The Ten Commandments precede humanistic constructs

According to AmesG of RationalWiki:

In fact, if religion were the only source of morality, I think it would speak quite poorly for the human race as a whole, and demean the dignity inherent in humanity. Based on my personal knowledge of atheists, secular humanists, agnostics, etc., I have found that the areligious are often more moral than the allegedly quite religious. The precepts of the Ten Commandments are much more basic to human nature than some book, and the abandonment of the book that espouses the rules does not necessitate the abandonment of the morality that the book codifies!

But AmesG’s thin assertions are overshadowed by the deep analysis of R.J. Rushdoony:

If man alone speaks, and if man alone is the interpreter of life and reality, then man has no standard beyond himself. No attempt to establish a standard escapes the collapse into subjectivity and relativity.

Consider, for example, the approach to the Ten Commandments. A man born with an inheritance of Christian morality may drop the first four Commandments and insist on the humanistic validity of the latter six and feel this to be a sufficient and valid basis for life. The question can be immediately raised by one who calls the validity of the seventh commandment into question that humanistic fulfillment requires the abolition of this law, and only an outworn, guilt-ridden and masochistic psychology keeps men from unshackling themselves.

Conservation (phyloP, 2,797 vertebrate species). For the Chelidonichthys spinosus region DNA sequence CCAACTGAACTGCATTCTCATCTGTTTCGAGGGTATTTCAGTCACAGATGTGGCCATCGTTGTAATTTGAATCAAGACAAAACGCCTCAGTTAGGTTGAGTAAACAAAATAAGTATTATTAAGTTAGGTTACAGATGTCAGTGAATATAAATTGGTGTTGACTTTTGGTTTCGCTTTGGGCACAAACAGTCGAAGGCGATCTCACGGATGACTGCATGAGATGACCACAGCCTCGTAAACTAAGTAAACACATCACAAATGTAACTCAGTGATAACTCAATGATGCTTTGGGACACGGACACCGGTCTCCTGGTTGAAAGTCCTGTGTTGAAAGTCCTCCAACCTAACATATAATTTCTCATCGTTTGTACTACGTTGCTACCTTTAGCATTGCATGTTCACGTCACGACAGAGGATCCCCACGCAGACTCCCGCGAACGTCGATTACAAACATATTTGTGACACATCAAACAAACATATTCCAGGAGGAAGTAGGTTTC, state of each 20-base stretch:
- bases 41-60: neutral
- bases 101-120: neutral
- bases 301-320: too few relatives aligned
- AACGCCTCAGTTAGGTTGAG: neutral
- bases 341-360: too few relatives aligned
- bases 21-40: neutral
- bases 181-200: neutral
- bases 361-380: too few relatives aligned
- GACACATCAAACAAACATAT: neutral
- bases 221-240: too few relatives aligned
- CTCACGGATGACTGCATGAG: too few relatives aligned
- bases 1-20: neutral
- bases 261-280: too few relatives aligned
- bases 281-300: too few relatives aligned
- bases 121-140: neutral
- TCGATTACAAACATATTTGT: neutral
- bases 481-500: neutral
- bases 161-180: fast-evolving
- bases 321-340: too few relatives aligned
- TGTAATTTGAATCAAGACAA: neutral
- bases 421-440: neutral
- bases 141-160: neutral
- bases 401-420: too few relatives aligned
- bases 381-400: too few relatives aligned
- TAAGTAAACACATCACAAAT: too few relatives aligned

Every single commandment has at one time or another been dispensed with in some functioning and successful society, and the Christian interpretation too infrequently regarded. Moral relativism and pragmatism become inescapable. Chastity becomes defended on pragmatic grounds as socially or psychologically necessary, and becomes attacked on equally pragmatic grounds as a restraint on life.

Philosophically, man’s every attempt to establish a law or universal likewise fails. Without an absolutely sovereign God and an infallible Word, every universal is inevitably a construct of the human mind…

Thus, to hold that man alone speaks in Scripture is to destroy not only the truth of Scripture but all truth and to reduce all knowledge to subjectivism and relativism. Man indeed becomes an island in himself, hearing no voice but his own, and committed only to suicide. [Philosopher Friedrich] Nietzsche’s nihilism is the only consistent exposition of this position; every attempt on his part to establish a universal without God and Scripture failed.

Quote sources

  1. AmesG (2007). Essay:Social Effects of the Theory of Evolution. Available Last accessed 29th May 2016
  2. Rushdoony, R.J. (1959). By What Standard? An Analysis of the Philosophy of Cornelius Van Til. The Presbyterian and Reformed Publishing Company, Philadelphia, p. 136

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